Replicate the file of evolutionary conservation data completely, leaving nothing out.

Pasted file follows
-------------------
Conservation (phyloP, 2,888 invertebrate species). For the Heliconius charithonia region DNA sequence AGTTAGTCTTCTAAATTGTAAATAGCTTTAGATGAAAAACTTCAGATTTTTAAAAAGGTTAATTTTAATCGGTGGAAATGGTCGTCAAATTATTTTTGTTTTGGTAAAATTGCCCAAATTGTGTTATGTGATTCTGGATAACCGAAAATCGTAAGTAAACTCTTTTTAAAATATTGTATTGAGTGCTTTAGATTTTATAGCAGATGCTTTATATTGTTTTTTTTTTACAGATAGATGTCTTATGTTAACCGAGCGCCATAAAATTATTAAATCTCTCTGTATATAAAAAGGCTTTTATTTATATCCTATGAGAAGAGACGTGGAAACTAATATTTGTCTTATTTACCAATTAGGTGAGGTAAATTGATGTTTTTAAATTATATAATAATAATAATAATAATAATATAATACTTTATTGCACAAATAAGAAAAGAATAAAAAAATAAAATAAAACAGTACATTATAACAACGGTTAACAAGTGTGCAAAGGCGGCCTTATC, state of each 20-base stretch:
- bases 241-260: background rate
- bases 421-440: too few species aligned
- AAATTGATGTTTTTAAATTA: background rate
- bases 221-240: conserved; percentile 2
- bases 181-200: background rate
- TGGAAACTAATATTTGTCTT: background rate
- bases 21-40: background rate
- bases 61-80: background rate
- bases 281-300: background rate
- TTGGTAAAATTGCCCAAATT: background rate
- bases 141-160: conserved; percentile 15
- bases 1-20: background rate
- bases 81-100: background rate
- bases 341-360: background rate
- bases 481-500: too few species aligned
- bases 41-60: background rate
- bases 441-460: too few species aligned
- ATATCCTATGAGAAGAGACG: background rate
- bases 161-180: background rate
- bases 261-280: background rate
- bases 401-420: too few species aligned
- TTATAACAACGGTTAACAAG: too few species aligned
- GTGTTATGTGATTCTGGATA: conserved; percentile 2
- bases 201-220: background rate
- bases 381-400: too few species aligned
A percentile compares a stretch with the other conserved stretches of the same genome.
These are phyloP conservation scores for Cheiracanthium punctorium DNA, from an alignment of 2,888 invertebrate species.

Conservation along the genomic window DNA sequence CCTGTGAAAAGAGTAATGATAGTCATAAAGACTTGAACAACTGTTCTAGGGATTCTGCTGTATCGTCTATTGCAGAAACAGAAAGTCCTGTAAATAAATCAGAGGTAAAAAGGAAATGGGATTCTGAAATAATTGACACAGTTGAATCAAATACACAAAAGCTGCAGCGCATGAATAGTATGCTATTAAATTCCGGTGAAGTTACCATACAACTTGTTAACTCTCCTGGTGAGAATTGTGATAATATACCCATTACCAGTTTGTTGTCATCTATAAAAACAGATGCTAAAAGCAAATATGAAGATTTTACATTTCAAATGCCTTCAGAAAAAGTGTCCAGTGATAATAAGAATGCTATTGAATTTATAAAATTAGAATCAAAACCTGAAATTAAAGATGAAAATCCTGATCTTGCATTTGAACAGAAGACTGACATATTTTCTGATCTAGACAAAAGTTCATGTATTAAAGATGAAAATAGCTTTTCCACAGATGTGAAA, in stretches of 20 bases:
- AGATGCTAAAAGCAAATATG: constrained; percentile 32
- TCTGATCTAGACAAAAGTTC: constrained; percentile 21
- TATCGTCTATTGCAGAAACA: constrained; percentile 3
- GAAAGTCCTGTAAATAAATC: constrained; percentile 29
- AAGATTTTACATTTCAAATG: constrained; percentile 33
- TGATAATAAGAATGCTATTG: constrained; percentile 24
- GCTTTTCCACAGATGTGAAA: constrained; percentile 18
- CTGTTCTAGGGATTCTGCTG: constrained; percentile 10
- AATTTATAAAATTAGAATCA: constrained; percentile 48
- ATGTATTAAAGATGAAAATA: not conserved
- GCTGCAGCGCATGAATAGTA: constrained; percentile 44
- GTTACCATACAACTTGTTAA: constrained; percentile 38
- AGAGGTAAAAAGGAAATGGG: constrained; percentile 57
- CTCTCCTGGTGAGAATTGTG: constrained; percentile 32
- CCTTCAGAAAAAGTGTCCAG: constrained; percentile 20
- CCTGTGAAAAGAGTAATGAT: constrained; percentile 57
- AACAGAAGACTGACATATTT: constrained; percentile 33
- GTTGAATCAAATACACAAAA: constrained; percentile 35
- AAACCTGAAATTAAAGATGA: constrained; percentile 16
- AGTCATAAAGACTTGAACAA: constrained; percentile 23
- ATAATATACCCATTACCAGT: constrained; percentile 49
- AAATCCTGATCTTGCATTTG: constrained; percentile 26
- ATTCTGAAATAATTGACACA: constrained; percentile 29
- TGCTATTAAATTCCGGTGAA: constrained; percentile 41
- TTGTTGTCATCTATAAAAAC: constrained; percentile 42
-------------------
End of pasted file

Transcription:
Conservation (phyloP, 2,888 invertebrate species). For the Heliconius charithonia region DNA sequence AGTTAGTCTTCTAAATTGTAAATAGCTTTAGATGAAAAACTTCAGATTTTTAAAAAGGTTAATTTTAATCGGTGGAAATGGTCGTCAAATTATTTTTGTTTTGGTAAAATTGCCCAAATTGTGTTATGTGATTCTGGATAACCGAAAATCGTAAGTAAACTCTTTTTAAAATATTGTATTGAGTGCTTTAGATTTTATAGCAGATGCTTTATATTGTTTTTTTTTTACAGATAGATGTCTTATGTTAACCGAGCGCCATAAAATTATTAAATCTCTCTGTATATAAAAAGGCTTTTATTTATATCCTATGAGAAGAGACGTGGAAACTAATATTTGTCTTATTTACCAATTAGGTGAGGTAAATTGATGTTTTTAAATTATATAATAATAATAATAATAATAATATAATACTTTATTGCACAAATAAGAAAAGAATAAAAAAATAAAATAAAACAGTACATTATAACAACGGTTAACAAGTGTGCAAAGGCGGCCTTATC, state of each 20-base stretch:
- bases 241-260: background rate
- bases 421-440: too few species aligned
- AAATTGATGTTTTTAAATTA: background rate
- bases 221-240: conserved; percentile 2
- bases 181-200: background rate
- TGGAAACTAATATTTGTCTT: background rate
- bases 21-40: background rate
- bases 61-80: background rate
- bases 281-300: background rate
- TTGGTAAAATTGCCCAAATT: background rate
- bases 141-160: conserved; percentile 15
- bases 1-20: background rate
- bases 81-100: background rate
- bases 341-360: background rate
- bases 481-500: too few species aligned
- bases 41-60: background rate
- bases 441-460: too few species aligned
- ATATCCTATGAGAAGAGACG: background rate
- bases 161-180: background rate
- bases 261-280: background rate
- bases 401-420: too few species aligned
- TTATAACAACGGTTAACAAG: too few species aligned
- GTGTTATGTGATTCTGGATA: conserved; percentile 2
- bases 201-220: background rate
- bases 381-400: too few species aligned
A percentile compares a stretch with the other conserved stretches of the same genome.
These are phyloP conservation scores for Cheiracanthium punctorium DNA, from an alignment of 2,888 invertebrate species.

Conservation along the genomic window DNA sequence CCTGTGAAAAGAGTAATGATAGTCATAAAGACTTGAACAACTGTTCTAGGGATTCTGCTGTATCGTCTATTGCAGAAACAGAAAGTCCTGTAAATAAATCAGAGGTAAAAAGGAAATGGGATTCTGAAATAATTGACACAGTTGAATCAAATACACAAAAGCTGCAGCGCATGAATAGTATGCTATTAAATTCCGGTGAAGTTACCATACAACTTGTTAACTCTCCTGGTGAGAATTGTGATAATATACCCATTACCAGTTTGTTGTCATCTATAAAAACAGATGCTAAAAGCAAATATGAAGATTTTACATTTCAAATGCCTTCAGAAAAAGTGTCCAGTGATAATAAGAATGCTATTGAATTTATAAAATTAGAATCAAAACCTGAAATTAAAGATGAAAATCCTGATCTTGCATTTGAACAGAAGACTGACATATTTTCTGATCTAGACAAAAGTTCATGTATTAAAGATGAAAATAGCTTTTCCACAGATGTGAAA, in stretches of 20 bases:
- AGATGCTAAAAGCAAATATG: constrained; percentile 32
- TCTGATCTAGACAAAAGTTC: constrained; percentile 21
- TATCGTCTATTGCAGAAACA: constrained; percentile 3
- GAAAGTCCTGTAAATAAATC: constrained; percentile 29
- AAGATTTTACATTTCAAATG: constrained; percentile 33
- TGATAATAAGAATGCTATTG: constrained; percentile 24
- GCTTTTCCACAGATGTGAAA: constrained; percentile 18
- CTGTTCTAGGGATTCTGCTG: constrained; percentile 10
- AATTTATAAAATTAGAATCA: constrained; percentile 48
- ATGTATTAAAGATGAAAATA: not conserved
- GCTGCAGCGCATGAATAGTA: constrained; percentile 44
- GTTACCATACAACTTGTTAA: constrained; percentile 38
- AGAGGTAAAAAGGAAATGGG: constrained; percentile 57
- CTCTCCTGGTGAGAATTGTG: constrained; percentile 32
- CCTTCAGAAAAAGTGTCCAG: constrained; percentile 20
- CCTGTGAAAAGAGTAATGAT: constrained; percentile 57
- AACAGAAGACTGACATATTT: constrained; percentile 33
- GTTGAATCAAATACACAAAA: constrained; percentile 35
- AAACCTGAAATTAAAGATGA: constrained; percentile 16
- AGTCATAAAGACTTGAACAA: constrained; percentile 23
- ATAATATACCCATTACCAGT: constrained; percentile 49
- AAATCCTGATCTTGCATTTG: constrained; percentile 26
- ATTCTGAAATAATTGACACA: constrained; percentile 29
- TGCTATTAAATTCCGGTGAA: constrained; percentile 41
- TTGTTGTCATCTATAAAAAC: constrained; percentile 42